07/31/2012 05:55 pm ET Updated Sep 29, 2012

Bare shelves

I am not a political person. I am not one that advocates for much of anything other than my immediate family. I am not eating at Chick-Fil-A any more or less based on their recent statements and I have never tried to save a whale, a dog, or a tree. But this unpolitical gal is gonna get political just for a minute, and you are going to have to bare with me. (Or stop reading now.)

There is very little that tans my hide more than selfishness. I hate it when people swoop into the parking spot I have my blinker on for, jump over into an opening checkout line no matter how many people have been waiting or raise their kids with entitlement issues. I just don't get it.

Having been flat broke, living in an apartment with fungus growing from the ceiling, having an AC unit that sounded like a motorcycle, not knowing how or if the next water bill would be paid, and having a neighbor literally doing lines on our front porch... I know what it feels like to be "less fortunate." It has always been my desire to give back to my community, but it has been difficult to find a group that I trust my money, time, and talents with.

But when I found it... I went all in.

It kills me every time I show up at our local food pantry and there are bare shelves. We give out of every paycheck, but our community's need is far greater than the resources going to the pantry. I am not advocating for this specific pantry, but for food pantries in general.

Could you imagine how big of an impact it would make on our communities if we each gave up one latte, fast food meal or golf game a week? What if you packed a sandwich rather than going out to lunch on Friday? But we don't do it because we feel like we have worked hard enough and have "earned" those rewards. What we fail to realize is that our economy is so messed up right now that the people in the lines for food aren't those we labeled "bad." They aren't all criminals, nor are they lazy. They are your grandparents and great grandparents. They are single moms who are trying to make ends meet. They are families that experienced layoffs six months ago and are doing all they can to get back on their feet. Many are well-educated and legitimately seeking employment.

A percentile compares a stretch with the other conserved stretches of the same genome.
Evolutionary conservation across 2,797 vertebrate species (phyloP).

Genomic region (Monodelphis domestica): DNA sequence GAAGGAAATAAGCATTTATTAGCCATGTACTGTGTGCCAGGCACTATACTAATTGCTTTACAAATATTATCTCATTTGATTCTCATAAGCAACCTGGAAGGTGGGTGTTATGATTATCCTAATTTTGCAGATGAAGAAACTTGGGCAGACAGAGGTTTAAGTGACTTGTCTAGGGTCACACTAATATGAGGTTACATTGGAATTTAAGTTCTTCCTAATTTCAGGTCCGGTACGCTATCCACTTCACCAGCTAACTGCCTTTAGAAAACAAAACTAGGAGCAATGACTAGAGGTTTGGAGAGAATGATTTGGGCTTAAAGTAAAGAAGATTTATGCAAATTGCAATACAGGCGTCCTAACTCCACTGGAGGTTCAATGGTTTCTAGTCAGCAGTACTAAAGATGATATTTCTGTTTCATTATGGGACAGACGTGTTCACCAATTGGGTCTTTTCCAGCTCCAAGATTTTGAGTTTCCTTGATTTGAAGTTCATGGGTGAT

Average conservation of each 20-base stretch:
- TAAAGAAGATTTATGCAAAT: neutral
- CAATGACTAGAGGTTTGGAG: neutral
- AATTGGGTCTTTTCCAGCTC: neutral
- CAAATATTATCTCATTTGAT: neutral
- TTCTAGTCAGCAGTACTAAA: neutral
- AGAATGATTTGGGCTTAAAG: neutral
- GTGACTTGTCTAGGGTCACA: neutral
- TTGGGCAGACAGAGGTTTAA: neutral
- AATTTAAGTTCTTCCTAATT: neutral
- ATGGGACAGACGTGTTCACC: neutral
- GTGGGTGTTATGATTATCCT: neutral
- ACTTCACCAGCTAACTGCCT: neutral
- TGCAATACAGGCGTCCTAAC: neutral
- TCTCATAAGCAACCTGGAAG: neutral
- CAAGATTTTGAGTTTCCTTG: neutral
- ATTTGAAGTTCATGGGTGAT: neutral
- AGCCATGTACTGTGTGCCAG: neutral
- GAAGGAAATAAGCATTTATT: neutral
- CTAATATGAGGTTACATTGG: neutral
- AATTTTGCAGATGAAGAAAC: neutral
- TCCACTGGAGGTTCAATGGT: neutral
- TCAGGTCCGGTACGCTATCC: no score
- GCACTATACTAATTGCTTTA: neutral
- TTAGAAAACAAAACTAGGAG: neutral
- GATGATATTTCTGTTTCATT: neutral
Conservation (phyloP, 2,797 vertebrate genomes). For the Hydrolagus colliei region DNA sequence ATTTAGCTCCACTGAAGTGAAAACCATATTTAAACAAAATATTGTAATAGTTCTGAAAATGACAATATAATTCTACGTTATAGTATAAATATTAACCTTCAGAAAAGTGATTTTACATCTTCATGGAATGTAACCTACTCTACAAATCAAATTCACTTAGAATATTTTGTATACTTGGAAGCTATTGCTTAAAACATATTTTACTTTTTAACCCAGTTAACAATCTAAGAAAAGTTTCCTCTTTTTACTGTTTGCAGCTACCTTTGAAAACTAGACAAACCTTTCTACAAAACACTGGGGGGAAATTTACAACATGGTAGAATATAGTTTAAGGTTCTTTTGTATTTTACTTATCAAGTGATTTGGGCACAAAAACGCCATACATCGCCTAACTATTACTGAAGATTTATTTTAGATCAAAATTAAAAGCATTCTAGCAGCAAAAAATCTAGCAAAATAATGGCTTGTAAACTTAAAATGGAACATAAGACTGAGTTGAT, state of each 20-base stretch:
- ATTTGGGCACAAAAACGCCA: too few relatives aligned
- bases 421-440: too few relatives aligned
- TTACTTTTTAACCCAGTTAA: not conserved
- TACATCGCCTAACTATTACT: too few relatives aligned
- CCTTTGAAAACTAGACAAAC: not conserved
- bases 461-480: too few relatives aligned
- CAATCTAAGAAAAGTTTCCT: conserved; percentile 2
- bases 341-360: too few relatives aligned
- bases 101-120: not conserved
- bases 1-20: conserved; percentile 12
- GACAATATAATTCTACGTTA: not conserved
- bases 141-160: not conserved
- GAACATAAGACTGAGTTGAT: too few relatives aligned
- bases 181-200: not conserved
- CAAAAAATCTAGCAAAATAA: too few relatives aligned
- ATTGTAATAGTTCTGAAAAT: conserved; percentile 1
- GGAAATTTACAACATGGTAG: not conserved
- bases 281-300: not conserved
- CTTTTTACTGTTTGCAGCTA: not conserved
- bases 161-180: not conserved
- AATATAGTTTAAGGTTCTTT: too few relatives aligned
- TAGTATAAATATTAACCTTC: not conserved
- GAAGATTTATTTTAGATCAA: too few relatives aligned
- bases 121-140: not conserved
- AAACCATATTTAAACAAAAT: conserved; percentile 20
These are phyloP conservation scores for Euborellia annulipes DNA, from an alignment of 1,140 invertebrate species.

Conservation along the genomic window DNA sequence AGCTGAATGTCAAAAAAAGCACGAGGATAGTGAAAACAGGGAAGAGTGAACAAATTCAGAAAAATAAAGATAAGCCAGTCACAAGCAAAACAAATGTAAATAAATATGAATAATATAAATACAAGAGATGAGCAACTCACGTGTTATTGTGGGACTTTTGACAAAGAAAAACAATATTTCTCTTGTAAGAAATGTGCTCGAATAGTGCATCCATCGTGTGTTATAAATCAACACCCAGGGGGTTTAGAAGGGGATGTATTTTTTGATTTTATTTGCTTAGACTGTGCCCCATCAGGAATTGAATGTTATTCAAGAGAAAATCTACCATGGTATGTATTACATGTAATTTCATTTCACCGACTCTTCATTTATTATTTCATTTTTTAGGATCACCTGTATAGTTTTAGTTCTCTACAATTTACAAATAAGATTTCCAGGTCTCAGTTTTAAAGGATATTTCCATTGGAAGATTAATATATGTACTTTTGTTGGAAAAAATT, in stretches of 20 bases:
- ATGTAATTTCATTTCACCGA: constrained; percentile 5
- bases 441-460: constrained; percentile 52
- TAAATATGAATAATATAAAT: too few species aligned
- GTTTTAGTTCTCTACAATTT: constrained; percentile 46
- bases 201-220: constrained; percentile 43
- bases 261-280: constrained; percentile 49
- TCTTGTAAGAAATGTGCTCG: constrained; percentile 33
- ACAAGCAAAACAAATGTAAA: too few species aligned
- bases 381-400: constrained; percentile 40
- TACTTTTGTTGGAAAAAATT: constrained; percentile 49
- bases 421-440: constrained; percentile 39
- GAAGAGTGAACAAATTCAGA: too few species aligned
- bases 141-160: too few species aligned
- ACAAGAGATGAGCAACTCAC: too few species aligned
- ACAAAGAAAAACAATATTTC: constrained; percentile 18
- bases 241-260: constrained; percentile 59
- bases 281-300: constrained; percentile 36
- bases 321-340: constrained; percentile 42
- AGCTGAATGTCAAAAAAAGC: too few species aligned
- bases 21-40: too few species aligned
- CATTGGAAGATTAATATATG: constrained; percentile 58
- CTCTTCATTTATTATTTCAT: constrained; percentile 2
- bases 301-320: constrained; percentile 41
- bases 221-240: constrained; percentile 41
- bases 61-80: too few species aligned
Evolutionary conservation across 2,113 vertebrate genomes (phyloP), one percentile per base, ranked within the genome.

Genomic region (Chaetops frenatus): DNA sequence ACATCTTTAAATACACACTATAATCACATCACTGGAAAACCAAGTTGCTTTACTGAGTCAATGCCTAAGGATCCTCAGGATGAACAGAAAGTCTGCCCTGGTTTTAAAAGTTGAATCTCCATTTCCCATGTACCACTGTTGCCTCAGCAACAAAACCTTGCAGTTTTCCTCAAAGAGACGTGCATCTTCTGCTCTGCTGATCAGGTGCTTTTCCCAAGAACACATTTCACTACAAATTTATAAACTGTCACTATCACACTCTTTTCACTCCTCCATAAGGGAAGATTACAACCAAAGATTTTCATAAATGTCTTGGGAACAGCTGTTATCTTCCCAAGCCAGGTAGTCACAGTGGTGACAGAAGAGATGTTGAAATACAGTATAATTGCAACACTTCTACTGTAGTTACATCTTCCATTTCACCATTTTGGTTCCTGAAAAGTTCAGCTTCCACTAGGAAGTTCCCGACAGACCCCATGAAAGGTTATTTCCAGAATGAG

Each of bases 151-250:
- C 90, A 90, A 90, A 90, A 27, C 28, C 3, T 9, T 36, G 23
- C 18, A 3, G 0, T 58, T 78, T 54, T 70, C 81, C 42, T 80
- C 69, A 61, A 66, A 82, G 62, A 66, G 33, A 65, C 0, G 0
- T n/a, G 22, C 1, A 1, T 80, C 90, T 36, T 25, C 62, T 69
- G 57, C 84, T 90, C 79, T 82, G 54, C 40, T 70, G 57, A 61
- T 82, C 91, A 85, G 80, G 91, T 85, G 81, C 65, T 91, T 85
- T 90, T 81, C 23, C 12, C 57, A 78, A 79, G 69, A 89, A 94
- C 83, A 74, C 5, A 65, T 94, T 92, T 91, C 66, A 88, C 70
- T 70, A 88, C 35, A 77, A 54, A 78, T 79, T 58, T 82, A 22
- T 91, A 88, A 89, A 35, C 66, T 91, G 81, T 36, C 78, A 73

I'm not saying that we owe our neighbors or that we are bad people if we fail to give, I'm just saying that I have been in need before and to believe that I will never again be flat broke is putting myself on a higher pedestal than I should. With the bat of eye next week, my husband could be in the unemployment line.

My personal challenge is for you to find something... anything... that you can give up and give towards a local food pantry. That mocha that you do not even taste as you talk on your cell phone and drive down the road, could provide dinner for a family tonight. You don't have to give up everything, just one little something.

What something are you willing to give up?

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